Friday, August 14, 2009


A rebel fighter (left - PIC: AP) and a UN soldier (right - PIC: Farai Sevenzo)

In our series of viewpoints from African journalists, as US Secretary of State Hillary Clinton arrives in Liberia, Farai Sevenzo considers why the country is such a conundrum 162 years after freed slaves from the US landed on its shores.

I was away in West Africa last week, visiting a land I had previously heard about only through its not so distant past.

Liberia could be like one of those small Gulf nations with so few people and too many natural resources for its own good

For Liberia has a past that gave us rebel soldiers, ensured that the term child soldier slipped easily into African consciousness, and showed us the depths to which the human spirit could sink, and the heights to which it could soar.

The warlords are gone, self-declared generals with names like "Butt Naked" have undergone a kind of religious metamorphosis into preachers and men of peace, the ranks of the rebel soldiers have dissolved into a heaving mass of the disarmed and unemployed, and their one time leader - Charles Taylor - is in The Hague, answering questions in the Special Court for Sierra Leone.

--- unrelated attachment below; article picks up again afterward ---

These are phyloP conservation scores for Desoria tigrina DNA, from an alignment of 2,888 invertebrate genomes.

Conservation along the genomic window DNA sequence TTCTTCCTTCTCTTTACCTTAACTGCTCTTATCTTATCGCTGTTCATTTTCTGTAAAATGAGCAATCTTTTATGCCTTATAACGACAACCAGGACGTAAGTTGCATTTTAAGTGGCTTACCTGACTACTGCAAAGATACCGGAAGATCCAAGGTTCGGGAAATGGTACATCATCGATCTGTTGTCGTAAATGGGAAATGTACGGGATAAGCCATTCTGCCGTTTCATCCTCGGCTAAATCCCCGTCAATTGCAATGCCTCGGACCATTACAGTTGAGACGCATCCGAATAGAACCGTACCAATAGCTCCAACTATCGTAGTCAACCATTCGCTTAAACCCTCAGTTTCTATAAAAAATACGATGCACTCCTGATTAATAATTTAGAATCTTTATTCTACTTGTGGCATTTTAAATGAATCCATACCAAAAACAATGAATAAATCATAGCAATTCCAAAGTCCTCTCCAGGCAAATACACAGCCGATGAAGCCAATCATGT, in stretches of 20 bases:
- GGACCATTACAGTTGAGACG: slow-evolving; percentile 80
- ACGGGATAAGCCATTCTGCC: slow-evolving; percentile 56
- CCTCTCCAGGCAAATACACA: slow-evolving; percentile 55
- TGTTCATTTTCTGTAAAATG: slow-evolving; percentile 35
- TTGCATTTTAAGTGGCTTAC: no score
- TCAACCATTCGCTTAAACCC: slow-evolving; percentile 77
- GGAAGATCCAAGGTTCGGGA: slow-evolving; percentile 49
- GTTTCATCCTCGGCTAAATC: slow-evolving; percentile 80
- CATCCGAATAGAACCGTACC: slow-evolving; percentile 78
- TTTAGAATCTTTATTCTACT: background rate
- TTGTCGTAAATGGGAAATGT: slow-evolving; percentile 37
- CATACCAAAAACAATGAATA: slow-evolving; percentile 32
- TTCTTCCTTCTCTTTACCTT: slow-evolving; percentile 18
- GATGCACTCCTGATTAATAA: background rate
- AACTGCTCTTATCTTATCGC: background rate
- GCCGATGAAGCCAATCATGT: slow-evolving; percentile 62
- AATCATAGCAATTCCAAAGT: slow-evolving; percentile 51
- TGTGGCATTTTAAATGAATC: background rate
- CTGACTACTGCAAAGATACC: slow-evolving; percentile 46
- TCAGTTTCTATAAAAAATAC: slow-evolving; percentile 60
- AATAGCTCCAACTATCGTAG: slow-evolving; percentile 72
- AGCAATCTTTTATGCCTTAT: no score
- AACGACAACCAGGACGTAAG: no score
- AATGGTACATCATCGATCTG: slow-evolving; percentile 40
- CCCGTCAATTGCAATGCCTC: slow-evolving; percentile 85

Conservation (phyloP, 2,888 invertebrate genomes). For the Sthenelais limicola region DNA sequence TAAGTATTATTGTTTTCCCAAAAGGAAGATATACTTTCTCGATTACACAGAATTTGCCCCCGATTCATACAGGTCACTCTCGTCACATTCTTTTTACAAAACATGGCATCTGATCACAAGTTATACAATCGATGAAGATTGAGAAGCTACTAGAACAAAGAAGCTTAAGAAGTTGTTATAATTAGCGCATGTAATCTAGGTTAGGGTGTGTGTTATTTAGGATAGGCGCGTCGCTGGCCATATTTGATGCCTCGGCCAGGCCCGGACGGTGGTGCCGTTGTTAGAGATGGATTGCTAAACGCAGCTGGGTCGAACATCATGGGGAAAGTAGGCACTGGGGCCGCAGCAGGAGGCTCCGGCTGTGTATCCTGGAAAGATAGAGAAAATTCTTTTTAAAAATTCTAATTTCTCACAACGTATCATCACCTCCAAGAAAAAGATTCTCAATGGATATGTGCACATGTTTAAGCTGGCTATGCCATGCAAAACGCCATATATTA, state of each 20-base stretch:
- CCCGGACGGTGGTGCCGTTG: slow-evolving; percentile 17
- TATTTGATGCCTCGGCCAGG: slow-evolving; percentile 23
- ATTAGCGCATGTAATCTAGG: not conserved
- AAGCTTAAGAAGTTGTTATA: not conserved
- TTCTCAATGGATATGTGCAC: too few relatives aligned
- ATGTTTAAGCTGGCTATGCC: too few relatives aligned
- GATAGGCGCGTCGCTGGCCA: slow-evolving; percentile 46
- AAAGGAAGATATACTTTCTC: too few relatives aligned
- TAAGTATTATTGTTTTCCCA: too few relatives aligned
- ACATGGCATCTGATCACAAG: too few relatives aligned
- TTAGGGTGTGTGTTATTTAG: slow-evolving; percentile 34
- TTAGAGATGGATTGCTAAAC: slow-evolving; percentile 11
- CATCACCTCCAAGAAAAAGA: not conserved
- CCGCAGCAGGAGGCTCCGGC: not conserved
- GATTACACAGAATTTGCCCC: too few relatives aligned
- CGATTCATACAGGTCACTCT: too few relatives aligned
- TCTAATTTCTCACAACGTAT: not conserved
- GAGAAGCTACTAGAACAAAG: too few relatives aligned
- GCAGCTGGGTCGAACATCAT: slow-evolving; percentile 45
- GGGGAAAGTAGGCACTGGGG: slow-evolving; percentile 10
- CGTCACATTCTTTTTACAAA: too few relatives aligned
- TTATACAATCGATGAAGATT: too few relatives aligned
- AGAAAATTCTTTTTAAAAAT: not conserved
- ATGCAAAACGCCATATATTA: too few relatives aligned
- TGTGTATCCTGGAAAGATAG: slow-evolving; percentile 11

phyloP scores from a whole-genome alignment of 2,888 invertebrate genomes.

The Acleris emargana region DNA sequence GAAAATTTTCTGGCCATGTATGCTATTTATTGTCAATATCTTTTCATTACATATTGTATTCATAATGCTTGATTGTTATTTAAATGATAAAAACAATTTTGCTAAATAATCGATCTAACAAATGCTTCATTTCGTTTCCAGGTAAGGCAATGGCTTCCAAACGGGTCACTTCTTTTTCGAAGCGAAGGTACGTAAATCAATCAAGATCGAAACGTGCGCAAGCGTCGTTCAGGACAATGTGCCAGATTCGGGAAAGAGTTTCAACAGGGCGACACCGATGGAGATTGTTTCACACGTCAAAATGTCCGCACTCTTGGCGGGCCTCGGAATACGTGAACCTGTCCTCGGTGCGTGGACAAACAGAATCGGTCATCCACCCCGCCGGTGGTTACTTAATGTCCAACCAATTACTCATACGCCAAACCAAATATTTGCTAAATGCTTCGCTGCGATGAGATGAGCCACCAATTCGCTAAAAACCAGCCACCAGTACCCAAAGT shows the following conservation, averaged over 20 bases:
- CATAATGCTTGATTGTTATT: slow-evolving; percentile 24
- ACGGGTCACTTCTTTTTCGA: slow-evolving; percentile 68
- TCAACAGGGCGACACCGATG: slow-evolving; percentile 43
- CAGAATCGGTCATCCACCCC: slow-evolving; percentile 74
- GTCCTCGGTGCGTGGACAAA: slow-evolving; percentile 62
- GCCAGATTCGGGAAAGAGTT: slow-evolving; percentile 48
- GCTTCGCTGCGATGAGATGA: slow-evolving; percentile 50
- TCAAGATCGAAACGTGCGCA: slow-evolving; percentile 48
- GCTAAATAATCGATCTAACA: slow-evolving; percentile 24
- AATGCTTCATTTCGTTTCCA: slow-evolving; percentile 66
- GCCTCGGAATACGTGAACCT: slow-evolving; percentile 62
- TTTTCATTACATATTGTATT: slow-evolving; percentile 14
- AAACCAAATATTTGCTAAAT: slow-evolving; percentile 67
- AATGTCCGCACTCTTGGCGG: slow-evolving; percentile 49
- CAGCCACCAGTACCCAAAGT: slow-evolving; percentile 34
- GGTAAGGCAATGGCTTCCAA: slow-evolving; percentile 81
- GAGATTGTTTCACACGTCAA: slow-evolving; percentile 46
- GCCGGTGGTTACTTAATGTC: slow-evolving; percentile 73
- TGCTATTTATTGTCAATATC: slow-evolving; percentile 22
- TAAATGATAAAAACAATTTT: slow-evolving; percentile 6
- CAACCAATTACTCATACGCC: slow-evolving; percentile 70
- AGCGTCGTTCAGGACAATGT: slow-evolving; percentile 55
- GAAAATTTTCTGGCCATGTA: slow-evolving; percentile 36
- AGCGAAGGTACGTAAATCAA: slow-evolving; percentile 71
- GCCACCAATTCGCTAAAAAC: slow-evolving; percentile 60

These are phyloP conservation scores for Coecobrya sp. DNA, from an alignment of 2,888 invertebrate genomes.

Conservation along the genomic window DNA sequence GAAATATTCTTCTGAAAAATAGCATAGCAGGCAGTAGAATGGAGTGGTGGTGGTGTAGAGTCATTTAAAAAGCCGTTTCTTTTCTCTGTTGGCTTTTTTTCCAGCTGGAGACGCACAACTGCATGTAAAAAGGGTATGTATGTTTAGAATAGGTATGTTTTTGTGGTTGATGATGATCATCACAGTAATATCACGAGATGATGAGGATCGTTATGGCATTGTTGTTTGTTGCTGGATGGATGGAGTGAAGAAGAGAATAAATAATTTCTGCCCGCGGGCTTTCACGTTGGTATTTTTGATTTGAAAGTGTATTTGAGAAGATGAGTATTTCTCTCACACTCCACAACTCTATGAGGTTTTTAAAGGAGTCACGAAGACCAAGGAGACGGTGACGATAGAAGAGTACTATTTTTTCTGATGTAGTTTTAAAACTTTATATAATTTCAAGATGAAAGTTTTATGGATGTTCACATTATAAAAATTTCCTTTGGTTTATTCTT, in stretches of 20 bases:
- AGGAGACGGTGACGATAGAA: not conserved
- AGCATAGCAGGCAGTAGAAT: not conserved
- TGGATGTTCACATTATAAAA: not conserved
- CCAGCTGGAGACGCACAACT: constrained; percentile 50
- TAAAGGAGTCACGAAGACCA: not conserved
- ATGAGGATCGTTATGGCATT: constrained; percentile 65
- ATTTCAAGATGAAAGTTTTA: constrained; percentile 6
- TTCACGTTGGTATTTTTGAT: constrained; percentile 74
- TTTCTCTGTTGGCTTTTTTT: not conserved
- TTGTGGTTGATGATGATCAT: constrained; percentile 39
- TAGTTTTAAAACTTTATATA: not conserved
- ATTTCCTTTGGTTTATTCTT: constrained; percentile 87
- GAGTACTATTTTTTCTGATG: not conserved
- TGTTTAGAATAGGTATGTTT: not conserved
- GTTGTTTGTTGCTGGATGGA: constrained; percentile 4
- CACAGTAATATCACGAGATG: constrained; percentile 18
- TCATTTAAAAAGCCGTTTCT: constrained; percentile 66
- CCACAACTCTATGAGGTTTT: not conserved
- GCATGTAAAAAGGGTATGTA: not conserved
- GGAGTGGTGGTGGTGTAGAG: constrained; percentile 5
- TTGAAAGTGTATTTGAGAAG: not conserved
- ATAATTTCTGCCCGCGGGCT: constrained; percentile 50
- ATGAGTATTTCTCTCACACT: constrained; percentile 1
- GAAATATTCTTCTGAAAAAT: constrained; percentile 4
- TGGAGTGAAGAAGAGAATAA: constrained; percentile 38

Liberia is a conundrum of sorts. There will come a time, one day in the far distant future, when the histories of African countries will be uttered like fables, as if the things which really did happen in the births of nations were too far-fetched to have been real.

Of course anyone can have such a thought when you look closely at where Liberia has come from - and that is not just the last 20 years or so of uncertainty and war, but also the last 162 years, since America's great colonial experiment began.

From the moment freed slaves set foot on the beaches here and lived close to the Atlantic, the natives have been restless.

UN jeep in Liberia (Photo: Farai Sevenzo)
UN peacekeepers have a presence throughout the country

In this new century, the last war has been over for some five or six years and Liberians are trying to open a new chapter with the ghosts of hostilities past still very much in their minds. Can they do it?